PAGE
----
Why Thursday’s early wave of selling stalled and bounced

By Jani Ziedins | End of Day Analysis

Jul 06

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The S&P 500 skidded -0.8% Thursday after the monthly ADP report showed robust hiring, sending us back into the “good is bad” paradox.

The thing about “good is bad” is it’s an idea embraced mainly by retail traders. If institutional investors feared strong economic numbers, the indexes would not be hovering near 52-week highs. But since this is a holiday-affected week and big money managers are on vacation, retail investors have oversized influence. That’s why we get things like Thursday morning’s reflexive 1.3% tumble at the day’s worst.

The silver lining is the index bounced decisively off those late-morning lows after running out of sellers. This is the slowest week of the already slow summer season. While that often leads to sleepy sessions, the low volumes also leave us vulnerable to elevated volatility because it doesn’t take much buying or selling to trigger oversized moves.

As dramatic as these moves feel in the heat of battle, the light volume also means these little traders run out of money quickly. And at this point, it looks like they could only keep up the selling for two hours before supply dried up and prices bounced.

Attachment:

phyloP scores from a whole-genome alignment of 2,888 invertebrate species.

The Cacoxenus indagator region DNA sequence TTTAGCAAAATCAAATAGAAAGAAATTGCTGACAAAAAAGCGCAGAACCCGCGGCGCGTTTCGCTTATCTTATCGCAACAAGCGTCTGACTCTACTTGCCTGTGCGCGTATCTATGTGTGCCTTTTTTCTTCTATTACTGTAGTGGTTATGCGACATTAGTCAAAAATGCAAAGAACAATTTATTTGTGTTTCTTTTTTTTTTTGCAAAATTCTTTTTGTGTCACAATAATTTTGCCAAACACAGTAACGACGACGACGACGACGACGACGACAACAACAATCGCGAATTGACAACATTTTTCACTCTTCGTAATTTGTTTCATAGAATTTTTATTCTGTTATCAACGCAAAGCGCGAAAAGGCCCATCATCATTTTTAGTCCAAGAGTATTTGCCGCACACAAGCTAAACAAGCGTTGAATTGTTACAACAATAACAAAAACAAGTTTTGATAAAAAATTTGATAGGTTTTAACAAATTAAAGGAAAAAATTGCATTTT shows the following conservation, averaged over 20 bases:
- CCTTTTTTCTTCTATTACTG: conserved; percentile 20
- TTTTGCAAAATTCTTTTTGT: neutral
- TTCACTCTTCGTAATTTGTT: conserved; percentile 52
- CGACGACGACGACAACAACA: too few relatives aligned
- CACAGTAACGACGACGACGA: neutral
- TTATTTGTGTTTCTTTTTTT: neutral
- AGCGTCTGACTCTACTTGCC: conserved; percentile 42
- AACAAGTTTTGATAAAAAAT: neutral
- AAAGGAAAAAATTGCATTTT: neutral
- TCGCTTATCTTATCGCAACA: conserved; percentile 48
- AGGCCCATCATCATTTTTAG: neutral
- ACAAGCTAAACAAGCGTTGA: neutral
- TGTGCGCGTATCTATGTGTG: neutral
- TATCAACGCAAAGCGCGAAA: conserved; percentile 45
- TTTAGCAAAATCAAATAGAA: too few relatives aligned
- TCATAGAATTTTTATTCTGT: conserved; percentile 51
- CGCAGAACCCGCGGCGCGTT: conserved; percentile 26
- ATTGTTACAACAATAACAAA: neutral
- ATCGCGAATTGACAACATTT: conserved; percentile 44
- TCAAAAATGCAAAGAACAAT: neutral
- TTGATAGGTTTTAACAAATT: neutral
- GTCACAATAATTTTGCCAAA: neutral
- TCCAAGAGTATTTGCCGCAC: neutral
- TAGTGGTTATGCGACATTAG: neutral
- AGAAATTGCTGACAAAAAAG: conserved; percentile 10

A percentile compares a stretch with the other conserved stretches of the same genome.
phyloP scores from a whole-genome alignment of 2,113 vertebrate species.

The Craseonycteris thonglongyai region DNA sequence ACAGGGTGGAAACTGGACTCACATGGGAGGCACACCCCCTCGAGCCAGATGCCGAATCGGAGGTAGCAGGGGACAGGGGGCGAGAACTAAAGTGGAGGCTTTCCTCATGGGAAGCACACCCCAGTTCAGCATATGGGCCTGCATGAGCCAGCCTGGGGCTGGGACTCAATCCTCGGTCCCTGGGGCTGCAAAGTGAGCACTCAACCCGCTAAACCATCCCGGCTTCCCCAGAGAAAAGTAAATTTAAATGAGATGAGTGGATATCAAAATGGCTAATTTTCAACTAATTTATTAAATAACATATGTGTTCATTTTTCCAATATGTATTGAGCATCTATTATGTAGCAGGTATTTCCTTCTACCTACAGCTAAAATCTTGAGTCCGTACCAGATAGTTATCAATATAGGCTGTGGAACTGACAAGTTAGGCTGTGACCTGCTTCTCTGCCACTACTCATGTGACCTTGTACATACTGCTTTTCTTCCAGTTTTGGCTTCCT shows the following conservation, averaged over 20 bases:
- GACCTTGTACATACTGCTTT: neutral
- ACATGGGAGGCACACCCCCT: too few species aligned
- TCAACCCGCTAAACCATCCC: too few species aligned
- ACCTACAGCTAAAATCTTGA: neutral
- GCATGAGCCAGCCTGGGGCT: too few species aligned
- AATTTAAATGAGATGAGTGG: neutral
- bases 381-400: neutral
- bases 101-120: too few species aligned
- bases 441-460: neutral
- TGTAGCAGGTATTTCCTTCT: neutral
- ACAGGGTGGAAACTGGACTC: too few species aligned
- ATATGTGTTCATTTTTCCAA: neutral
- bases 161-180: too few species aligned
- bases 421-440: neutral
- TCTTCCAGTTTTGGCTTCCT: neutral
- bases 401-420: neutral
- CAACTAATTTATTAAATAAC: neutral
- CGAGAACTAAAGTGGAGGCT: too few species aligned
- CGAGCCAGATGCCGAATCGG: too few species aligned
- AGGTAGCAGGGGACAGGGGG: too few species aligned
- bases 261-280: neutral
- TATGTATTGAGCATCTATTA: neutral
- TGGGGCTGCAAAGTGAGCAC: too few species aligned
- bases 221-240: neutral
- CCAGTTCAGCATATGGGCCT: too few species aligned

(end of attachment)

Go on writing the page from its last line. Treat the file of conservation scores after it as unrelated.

Without big money’s guiding hand, anything could happen on Friday, but at this point, it looks like smaller retail traders ran out of things to sell and Friday should be better.

Following the crowd’s panicked moves is tempting, but it is often best to watch these gyrations from the sidelines, especially during these erratic holiday-affected sessions. I didn’t need to join Thursday’s selling and I didn’t need to join the afternoon buying either. Better and more reliable trades are coming our way and I’ll leave this chop to the impulsive gamblers.

At this point, I’m comfortable waiting and watching Friday’s trade unfold from the sidelines. If the selling accelerates, the best trading opportunity will be buying next week’s bounce after big money returns and undoes all the damage these impulsive retail traders did when left to their own devices.

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About the Author

Jani Ziedins (pronounced Ya-nee) is a full-time investor and financial analyst that has successfully traded stocks and options for nearly three decades. He has an undergraduate engineering degree from the Colorado School of Mines and two graduate business degrees from the University of Colorado Denver. His prior professional experience includes engineering at Fortune 500 companies, small business consulting, and managing investment real estate. He is now fortunate enough to trade full-time from home, affording him the luxury of spending extra time with his wife and two children.